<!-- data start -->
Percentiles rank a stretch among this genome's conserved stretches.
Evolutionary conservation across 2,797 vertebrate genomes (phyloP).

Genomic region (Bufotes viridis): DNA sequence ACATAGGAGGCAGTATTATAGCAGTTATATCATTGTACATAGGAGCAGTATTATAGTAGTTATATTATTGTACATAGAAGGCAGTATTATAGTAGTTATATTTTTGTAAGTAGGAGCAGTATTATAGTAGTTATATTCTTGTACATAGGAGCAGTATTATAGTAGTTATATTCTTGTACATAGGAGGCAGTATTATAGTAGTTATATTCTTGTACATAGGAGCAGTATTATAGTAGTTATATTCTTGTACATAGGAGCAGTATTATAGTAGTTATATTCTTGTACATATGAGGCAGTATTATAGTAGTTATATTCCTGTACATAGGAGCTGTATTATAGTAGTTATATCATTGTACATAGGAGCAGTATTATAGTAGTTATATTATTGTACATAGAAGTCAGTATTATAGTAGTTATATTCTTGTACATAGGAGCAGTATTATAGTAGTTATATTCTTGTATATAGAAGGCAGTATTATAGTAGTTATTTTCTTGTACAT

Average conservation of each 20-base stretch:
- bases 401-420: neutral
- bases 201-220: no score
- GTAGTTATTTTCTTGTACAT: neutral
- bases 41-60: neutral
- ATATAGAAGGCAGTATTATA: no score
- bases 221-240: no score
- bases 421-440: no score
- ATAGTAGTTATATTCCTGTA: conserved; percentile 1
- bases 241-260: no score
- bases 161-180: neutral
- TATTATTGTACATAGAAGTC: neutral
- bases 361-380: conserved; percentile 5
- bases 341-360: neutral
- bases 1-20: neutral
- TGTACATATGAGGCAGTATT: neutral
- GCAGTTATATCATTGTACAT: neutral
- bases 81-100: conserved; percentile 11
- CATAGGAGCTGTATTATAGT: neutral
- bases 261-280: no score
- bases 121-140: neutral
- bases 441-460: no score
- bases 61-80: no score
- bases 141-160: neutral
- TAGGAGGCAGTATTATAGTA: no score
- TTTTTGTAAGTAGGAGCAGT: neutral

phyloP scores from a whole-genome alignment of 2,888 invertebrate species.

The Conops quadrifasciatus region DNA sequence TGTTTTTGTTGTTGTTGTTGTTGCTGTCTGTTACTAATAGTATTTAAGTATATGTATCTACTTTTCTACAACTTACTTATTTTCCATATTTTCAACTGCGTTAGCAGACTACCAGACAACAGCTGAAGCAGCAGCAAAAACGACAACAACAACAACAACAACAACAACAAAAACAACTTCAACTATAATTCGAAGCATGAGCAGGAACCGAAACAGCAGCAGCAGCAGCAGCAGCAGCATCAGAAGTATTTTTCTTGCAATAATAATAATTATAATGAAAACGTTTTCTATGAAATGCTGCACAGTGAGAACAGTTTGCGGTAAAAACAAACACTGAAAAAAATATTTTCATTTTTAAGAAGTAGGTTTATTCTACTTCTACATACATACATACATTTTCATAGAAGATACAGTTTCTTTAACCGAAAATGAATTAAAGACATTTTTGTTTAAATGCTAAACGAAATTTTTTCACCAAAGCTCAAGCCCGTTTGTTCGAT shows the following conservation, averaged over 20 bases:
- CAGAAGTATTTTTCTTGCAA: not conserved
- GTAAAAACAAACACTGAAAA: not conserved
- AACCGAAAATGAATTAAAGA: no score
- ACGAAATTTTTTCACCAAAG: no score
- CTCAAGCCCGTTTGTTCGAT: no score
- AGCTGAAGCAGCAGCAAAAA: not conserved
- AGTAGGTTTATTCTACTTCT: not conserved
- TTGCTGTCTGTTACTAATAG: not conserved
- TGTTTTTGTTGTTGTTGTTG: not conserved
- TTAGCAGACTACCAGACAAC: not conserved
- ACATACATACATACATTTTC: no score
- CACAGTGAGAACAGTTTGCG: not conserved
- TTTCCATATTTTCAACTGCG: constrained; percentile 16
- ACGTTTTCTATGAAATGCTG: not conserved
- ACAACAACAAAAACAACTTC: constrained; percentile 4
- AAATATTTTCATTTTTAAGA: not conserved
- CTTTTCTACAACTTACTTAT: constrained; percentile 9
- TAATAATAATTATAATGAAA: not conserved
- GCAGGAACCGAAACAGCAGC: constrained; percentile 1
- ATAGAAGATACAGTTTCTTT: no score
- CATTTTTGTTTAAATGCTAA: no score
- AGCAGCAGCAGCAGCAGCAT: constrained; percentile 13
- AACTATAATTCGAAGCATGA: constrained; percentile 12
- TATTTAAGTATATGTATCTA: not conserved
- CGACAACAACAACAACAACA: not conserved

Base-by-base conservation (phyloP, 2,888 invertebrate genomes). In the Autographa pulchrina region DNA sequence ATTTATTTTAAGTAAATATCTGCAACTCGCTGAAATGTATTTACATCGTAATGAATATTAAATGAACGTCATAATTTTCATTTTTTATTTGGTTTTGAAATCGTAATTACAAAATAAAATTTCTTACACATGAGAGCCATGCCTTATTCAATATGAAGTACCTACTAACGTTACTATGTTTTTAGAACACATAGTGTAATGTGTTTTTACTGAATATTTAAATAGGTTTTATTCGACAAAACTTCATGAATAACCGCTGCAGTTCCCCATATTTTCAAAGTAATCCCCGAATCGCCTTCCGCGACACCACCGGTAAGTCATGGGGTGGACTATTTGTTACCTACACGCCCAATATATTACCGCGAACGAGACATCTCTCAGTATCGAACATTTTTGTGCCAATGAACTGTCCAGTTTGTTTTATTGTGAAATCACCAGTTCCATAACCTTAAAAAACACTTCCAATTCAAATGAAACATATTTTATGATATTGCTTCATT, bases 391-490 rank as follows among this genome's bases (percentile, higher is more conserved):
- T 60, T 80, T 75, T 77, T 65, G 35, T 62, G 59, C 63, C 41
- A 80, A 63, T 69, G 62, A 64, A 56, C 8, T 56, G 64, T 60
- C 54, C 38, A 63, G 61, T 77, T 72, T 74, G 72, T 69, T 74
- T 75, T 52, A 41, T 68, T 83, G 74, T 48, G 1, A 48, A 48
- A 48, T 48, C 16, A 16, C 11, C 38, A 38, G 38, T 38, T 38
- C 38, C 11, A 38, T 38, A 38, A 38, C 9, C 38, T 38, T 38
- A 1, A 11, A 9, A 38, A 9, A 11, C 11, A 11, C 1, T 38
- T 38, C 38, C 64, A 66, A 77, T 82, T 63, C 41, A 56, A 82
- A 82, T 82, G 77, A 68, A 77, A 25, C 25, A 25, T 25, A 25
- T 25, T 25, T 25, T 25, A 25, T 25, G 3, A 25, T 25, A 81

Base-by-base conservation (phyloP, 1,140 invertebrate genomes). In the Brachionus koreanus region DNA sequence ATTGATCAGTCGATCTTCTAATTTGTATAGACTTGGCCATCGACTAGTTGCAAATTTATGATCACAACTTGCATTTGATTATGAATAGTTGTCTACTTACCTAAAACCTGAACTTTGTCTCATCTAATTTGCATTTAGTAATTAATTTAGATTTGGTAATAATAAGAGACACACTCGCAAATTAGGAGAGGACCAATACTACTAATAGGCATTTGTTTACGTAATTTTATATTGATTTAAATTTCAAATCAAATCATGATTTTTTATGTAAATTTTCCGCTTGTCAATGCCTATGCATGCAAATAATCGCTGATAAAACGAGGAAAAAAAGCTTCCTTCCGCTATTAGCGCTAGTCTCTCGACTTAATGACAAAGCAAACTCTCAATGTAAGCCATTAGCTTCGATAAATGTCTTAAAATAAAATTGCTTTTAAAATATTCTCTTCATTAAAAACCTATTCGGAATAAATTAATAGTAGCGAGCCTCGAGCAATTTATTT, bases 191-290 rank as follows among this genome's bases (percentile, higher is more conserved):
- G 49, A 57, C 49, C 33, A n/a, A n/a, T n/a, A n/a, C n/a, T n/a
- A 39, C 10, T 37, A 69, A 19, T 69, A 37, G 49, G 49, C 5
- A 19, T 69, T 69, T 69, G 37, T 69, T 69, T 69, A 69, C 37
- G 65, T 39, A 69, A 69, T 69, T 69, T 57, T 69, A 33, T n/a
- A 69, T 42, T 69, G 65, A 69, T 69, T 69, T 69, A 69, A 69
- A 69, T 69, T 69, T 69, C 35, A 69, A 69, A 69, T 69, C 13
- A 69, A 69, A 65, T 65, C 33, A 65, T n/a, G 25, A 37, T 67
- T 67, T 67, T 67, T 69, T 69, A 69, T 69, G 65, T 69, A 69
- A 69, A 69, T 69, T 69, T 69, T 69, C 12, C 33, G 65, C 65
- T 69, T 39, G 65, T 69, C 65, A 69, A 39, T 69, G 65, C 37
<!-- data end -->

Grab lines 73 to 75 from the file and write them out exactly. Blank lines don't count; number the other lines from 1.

- A 69, T 42, T 69, G 65, A 69, T 69, T 69, T 69, A 69, A 69
- A 69, T 69, T 69, T 69, C 35, A 69, A 69, A 69, T 69, C 13
- A 69, A 69, A 65, T 65, C 33, A 65, T n/a, G 25, A 37, T 67